Is Your Caloric Intake Supporting Your Summer Workout?
Caloric Intake Before Exercising
Whether you want to improve your athletic performance, build muscle strength, or maintain a healthy weight, it can be challenging to determine how many calories are enough to support your workout. No matter your fitness goals, calories are an essential energy source that your body needs — especially during workouts. Here’s what you need to know about caloric intake when exercising.
What are Calories?
While calories are a unit of measurement, a popular misconception is that a calorie is a measurement of weight or length. A calorie is a measurement of the amount of energy in food and beverages. When we eat food, calories become the fuel that keeps our bodies functioning. When working out or playing a game, calories can be an essential component of performance. If you aren’t eating enough of the right foods before substantial physical activity, you may be lacking the calories that your body needs to fuel your workouts.
The Warning Signs You May Not Be Getting Enough Calories
If you aren’t eating enough before your workouts, you may experience the following:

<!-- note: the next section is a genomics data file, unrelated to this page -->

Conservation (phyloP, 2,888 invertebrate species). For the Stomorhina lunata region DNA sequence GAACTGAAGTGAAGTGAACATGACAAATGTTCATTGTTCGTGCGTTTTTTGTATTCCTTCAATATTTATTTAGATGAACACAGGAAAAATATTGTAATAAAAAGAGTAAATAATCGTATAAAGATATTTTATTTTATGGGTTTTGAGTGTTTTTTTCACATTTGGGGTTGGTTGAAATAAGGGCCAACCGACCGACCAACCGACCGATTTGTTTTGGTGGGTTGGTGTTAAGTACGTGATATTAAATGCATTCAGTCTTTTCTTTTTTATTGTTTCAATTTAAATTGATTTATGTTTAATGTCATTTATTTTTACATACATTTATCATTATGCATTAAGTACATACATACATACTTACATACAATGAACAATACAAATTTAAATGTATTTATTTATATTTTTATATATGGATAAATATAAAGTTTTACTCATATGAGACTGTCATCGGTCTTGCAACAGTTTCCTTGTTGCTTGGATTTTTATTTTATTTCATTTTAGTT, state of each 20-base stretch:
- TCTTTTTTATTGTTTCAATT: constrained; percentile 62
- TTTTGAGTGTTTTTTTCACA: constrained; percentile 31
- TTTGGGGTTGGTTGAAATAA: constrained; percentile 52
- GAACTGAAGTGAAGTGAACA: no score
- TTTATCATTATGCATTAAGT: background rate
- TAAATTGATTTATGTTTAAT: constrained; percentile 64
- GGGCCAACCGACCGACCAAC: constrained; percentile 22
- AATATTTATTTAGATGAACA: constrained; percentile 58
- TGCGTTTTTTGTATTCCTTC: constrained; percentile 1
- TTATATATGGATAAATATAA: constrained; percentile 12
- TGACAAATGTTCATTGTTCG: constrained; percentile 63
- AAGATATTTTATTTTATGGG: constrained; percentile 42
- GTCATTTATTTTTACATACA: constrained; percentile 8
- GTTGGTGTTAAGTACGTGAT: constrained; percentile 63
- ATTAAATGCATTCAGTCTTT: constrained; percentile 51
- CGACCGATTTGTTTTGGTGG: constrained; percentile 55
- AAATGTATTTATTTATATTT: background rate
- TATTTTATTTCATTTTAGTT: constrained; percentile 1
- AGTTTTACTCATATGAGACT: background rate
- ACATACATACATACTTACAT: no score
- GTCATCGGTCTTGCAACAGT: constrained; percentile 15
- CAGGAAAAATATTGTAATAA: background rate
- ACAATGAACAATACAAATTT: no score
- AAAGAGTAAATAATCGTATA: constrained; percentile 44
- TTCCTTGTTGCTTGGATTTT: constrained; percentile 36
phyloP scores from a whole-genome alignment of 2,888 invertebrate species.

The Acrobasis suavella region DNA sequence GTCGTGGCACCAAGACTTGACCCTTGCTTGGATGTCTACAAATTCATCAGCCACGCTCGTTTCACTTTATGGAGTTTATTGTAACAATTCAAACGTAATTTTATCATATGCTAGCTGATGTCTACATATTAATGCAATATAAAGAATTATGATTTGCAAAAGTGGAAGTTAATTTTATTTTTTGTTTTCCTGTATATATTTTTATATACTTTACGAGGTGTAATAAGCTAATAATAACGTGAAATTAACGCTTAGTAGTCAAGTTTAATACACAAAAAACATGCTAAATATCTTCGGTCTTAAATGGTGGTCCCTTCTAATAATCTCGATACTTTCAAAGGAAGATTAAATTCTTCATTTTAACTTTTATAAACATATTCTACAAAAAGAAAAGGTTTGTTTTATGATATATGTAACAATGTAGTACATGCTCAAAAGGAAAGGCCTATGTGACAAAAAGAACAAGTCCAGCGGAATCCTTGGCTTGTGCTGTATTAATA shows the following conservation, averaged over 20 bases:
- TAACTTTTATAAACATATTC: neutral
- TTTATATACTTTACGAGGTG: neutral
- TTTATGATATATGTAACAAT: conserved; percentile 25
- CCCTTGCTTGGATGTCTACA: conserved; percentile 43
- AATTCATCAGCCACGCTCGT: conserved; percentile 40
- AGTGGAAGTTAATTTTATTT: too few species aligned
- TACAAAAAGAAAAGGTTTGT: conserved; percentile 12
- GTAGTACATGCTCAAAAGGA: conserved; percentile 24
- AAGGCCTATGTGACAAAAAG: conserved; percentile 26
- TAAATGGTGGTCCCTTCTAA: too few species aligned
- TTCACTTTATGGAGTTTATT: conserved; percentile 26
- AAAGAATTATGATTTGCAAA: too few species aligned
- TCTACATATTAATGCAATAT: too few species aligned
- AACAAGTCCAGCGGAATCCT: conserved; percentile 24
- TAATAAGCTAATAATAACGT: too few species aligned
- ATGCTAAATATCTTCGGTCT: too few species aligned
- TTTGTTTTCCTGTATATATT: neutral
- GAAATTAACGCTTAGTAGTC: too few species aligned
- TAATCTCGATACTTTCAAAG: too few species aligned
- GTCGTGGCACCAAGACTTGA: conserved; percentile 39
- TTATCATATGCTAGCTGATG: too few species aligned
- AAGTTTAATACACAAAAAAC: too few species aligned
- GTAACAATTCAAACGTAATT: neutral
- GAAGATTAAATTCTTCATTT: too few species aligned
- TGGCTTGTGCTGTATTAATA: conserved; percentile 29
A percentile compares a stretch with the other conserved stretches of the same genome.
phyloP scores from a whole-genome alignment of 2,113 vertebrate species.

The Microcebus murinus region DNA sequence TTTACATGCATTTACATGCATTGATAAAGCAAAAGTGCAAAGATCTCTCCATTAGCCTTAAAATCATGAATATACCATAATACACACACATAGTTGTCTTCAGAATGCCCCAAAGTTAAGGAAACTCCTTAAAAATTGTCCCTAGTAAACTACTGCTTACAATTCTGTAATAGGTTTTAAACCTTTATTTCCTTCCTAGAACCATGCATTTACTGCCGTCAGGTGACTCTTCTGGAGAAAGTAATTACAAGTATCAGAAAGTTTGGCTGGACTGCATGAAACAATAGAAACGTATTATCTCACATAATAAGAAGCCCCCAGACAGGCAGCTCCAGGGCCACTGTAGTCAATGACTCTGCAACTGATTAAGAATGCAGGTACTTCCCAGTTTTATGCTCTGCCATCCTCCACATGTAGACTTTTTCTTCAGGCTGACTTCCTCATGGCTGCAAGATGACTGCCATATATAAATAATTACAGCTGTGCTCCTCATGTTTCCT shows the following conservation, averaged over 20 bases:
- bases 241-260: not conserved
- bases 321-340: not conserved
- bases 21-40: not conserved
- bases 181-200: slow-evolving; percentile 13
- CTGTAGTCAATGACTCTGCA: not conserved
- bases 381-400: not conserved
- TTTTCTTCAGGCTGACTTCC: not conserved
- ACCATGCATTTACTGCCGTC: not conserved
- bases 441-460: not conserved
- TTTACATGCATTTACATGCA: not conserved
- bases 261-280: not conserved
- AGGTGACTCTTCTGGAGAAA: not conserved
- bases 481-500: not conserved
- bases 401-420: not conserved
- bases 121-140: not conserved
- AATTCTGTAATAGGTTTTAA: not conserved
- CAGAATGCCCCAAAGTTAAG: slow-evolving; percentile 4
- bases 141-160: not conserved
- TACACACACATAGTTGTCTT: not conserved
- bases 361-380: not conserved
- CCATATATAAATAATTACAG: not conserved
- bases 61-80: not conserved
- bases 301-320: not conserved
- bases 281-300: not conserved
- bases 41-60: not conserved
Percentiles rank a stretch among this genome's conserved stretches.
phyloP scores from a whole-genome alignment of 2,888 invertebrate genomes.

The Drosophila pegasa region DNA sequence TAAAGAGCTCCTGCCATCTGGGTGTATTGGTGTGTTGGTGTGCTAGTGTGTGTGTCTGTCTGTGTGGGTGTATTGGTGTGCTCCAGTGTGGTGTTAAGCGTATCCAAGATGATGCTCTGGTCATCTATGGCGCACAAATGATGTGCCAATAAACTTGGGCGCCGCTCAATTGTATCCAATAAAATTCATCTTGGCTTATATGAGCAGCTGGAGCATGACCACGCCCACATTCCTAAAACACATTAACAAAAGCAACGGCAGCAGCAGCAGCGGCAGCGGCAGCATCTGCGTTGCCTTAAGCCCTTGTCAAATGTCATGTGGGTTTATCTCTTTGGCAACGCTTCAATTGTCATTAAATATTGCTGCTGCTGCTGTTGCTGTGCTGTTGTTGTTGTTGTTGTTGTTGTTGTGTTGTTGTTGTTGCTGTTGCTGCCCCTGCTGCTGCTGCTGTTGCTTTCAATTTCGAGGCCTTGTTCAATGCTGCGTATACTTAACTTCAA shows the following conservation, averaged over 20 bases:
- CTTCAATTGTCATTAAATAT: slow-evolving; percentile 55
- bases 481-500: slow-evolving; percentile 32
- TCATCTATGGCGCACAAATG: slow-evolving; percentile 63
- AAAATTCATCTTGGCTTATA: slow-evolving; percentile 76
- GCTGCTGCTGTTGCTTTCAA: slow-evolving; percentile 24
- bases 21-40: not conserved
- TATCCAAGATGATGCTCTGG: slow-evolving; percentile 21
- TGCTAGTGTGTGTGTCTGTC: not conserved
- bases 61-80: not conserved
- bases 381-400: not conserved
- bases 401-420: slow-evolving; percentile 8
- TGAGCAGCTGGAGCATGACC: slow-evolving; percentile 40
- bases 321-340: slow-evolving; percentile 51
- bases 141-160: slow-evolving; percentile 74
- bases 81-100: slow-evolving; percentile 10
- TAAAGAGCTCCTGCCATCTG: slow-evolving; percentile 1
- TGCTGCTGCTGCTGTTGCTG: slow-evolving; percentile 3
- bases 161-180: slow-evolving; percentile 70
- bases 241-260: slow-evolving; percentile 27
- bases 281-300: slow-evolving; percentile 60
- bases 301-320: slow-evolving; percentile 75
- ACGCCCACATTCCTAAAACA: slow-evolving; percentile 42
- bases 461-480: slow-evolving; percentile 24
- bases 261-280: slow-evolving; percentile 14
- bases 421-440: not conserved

You may also notice that you aren’t performing as well, and workouts may seem harder to get through than usual. Not getting enough fuel to sustain a workout can also increase the risk of an injury. If you want better results when training or working out, read on to learn the best types of foods to fuel your body for peak performance.
What Foods are Best Before a Workout?
Not all calories are created equal, so steer clear of any foods that offer no nutritional value. For example, packaged cakes, cookies, and sodas, as well as fast food, often contain too much sugar and saturated fats and are high in “empty calories.” Before working out, the following delicious combinations can give you the energy you need:
- Whole grain toast with peanut butter and banana slices. If you don’t like peanut butter, almond butter is a delicious alternative.
- Chicken breast or thighs with steamed vegetables.
- Oatmeal and blueberries.
- Scrambled eggs with vegetables and avocados.
After eating, wait at least 45 minutes before working out. If you are eating a heavier meal, it may be best to wait at least 2 hours before exercising.
Sports Medicine in Dallas and Fort Worth
Before creating a meal plan for your workouts, consult your sports medicine doctor to learn more about your specific caloric intake needs. If you are looking to increase your overall athletic ability and become a more skilled athlete, Methodist Sports Medicine can help. See our full list of services or contact us for an appointment today.